b) You can give a share in your home to an adult child lives with you and who shares the running costs, and this can be effective for IHT purposes.  This does however need to be a permanent arrangement and you will need to provide firm evidence to HMRC to prove that the other person with a share in the house is also responsible for their share of maintenance costs. If this is not the case or if indeed the other person moves out at a later date, the value of the house will be added to your estate once again.

c) You can of course sell your home and downsize. Many people consider this and may go on to purchase a new property below the IHT threshold. If you have the means, you may wish to gift some of the remaining cash outright to your beneficiaries in order to take advantage of the 7-year rule. This also offers the potential to create a trust with the remaining capital, in order for example to provide for grandchildren according to their differing needs over the years and to retain assets within the family. Trusts are complex and must be set up by an expert after taking advice to weigh up the pros and cons. There will also be ongoing running costs associated with this approach. Find out more about the pros and cons of trusts in our earlier article.

d) If the above alternatives are not for you but you would still like to reduce the IHT payable on your family home, there are additional tax planning opportunities available connected with the creation of debt against the property, and additional advice can be sought.

e) And if all else fails, at the very least you should consider taking out life insurance to cover the IHT liability (or part of it) arising on the second death. This will ensure your beneficiaries have cash available to meet the liability and are not forced to sell assets in a hurry. If you do this, you should ensure the capital from the policy is payable directly to your beneficiaries and that it does not revert to your estate, thereby increasing the IHT liability.

2. First death planning
For many couples IHT will not be payable on the first death, since property will be left to the surviving spouse or civil partner and will be covered by the spouse exemption. This does not however provide certainty to either party that the surviving spouse will deal with the property as they would wish. Therefore many will want to make separate provision, but will also wish to ensure the surviving spouse can continue to live in the property for as long as they want to do so.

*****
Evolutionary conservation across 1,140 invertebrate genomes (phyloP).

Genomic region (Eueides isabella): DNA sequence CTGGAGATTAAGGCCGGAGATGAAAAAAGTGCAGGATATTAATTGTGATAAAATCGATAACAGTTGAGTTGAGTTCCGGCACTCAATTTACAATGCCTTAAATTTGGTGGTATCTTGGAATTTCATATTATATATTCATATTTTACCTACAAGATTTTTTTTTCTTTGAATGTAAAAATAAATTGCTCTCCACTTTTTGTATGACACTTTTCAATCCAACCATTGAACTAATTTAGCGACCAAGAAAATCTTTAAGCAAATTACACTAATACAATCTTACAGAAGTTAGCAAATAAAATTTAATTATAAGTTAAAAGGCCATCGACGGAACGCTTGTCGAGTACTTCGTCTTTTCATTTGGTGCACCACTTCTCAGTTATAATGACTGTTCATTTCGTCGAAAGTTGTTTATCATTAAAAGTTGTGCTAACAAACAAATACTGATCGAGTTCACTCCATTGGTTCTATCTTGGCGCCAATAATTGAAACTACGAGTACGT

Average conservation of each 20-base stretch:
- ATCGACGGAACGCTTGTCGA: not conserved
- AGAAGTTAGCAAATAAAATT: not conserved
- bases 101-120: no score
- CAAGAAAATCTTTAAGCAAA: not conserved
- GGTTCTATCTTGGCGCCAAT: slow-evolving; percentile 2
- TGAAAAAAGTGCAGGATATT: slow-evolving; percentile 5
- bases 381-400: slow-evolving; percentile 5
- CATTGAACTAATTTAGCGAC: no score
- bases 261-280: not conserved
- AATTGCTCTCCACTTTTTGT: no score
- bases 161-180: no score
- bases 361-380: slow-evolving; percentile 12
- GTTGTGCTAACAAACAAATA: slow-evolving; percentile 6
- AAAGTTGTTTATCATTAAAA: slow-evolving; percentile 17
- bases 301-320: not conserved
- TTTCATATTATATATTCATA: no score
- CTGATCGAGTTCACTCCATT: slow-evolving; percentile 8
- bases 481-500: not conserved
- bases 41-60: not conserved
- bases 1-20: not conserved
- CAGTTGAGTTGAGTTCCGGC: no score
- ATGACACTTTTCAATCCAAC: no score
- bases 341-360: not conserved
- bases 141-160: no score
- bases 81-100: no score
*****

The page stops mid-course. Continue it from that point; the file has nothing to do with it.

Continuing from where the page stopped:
Property is often owned jointly, so that it automatically reverts to the surviving spouse, however if the ownership is changed from joint to ‘tenants in common’ an individual share in property can be left to a third party. Once the property ownership has been altered if necessary, it is then possible to consider a number of planning options. The most common route is for a will provision to be made which states that a half share in the property is to be left on trust to children on the first death, with the surviving spouse being entitled to live in the property for the remainder of their life, or to use the capital from the property to acquire a different property. On the second death, the first half share in the property reverts entirely to the children; this enables the first deceased partner to retain control over the ultimate ownership of their share of the property.

In this article we are only able to provide a summary of the issues arising; IHT is complex and planning for it often highlights many practical and emotional considerations. Decisions relating to your assets should never be made lightly as once you have given property away, this cannot be reversed. Whatever you decide to do, and if you decide to do nothing, at the very least make a will and remember that you should never make decisions purely on the basis of tax savings; it has to be right for you as an individual.

RJP are holding a series of special IHT surgeries to help clients navigate the different options to consider. Each surgery costs £300 instead of the usual price of £1500 and will include an analysis of what the most tax efficient strategies might be with recommendations on how to implement the advice.

To find out more, email Lesley Stalker at las@rjp.co.uk.